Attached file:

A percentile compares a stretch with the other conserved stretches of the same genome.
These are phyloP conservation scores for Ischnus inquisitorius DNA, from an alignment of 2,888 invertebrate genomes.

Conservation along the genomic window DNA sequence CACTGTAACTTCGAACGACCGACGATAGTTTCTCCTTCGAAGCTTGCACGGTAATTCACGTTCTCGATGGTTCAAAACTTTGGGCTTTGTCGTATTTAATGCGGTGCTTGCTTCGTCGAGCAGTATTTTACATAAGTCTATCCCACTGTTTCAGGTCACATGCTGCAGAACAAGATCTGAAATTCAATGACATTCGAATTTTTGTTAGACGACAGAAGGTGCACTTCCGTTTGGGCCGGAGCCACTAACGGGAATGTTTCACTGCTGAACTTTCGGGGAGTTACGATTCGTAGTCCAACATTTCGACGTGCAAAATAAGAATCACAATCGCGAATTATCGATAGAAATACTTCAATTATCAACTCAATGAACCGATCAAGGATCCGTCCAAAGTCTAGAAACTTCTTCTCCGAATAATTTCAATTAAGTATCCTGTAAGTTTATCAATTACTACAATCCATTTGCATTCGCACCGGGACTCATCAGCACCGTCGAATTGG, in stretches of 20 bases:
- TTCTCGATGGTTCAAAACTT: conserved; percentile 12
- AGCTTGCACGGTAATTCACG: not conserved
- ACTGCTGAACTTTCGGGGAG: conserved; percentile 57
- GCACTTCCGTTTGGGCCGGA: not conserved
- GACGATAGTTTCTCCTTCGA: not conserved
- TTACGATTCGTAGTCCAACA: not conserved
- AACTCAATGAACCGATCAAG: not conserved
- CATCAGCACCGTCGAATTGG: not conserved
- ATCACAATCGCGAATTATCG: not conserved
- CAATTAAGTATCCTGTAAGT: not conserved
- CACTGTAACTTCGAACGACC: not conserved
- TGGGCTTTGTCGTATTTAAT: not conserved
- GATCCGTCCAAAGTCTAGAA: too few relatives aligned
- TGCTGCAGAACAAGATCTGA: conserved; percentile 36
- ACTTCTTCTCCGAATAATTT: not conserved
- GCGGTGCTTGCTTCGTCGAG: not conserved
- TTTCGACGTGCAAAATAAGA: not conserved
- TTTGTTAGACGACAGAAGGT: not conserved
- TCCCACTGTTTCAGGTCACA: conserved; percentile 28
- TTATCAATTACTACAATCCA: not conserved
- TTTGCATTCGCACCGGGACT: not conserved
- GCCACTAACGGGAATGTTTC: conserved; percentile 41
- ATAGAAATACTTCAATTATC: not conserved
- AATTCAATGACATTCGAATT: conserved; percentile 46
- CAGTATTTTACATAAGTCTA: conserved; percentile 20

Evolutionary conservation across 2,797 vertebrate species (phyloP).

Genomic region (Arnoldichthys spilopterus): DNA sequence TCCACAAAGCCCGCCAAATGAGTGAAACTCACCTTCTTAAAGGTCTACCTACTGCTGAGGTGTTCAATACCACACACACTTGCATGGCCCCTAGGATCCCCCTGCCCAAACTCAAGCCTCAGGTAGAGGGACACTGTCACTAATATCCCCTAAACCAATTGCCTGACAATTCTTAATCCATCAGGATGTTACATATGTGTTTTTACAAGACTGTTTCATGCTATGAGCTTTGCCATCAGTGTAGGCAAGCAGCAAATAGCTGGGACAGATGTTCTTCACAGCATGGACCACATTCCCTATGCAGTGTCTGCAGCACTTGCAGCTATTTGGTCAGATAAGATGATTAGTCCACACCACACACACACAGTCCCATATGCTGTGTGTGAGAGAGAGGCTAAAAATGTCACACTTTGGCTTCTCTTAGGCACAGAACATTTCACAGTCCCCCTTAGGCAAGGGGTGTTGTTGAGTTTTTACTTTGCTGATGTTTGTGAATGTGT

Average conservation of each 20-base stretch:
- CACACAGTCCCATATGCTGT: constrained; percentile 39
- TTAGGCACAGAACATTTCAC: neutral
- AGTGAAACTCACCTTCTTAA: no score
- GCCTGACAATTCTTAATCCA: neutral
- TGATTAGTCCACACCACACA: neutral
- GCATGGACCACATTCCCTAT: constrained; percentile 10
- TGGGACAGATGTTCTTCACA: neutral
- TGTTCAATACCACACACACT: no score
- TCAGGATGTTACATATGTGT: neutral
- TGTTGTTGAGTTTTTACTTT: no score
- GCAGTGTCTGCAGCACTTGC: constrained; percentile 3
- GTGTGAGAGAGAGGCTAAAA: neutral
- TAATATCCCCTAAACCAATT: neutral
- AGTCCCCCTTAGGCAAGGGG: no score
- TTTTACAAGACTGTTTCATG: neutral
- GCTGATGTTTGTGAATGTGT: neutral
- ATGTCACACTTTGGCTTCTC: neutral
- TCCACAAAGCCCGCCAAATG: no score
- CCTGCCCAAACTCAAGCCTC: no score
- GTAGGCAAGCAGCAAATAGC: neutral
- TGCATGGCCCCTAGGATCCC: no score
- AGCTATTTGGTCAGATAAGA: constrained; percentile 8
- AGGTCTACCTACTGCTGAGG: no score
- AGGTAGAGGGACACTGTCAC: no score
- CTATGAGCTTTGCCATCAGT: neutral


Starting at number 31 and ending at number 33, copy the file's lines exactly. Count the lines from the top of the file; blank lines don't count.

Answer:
Average conservation of each 20-base stretch:
- CACACAGTCCCATATGCTGT: constrained; percentile 39
- TTAGGCACAGAACATTTCAC: neutral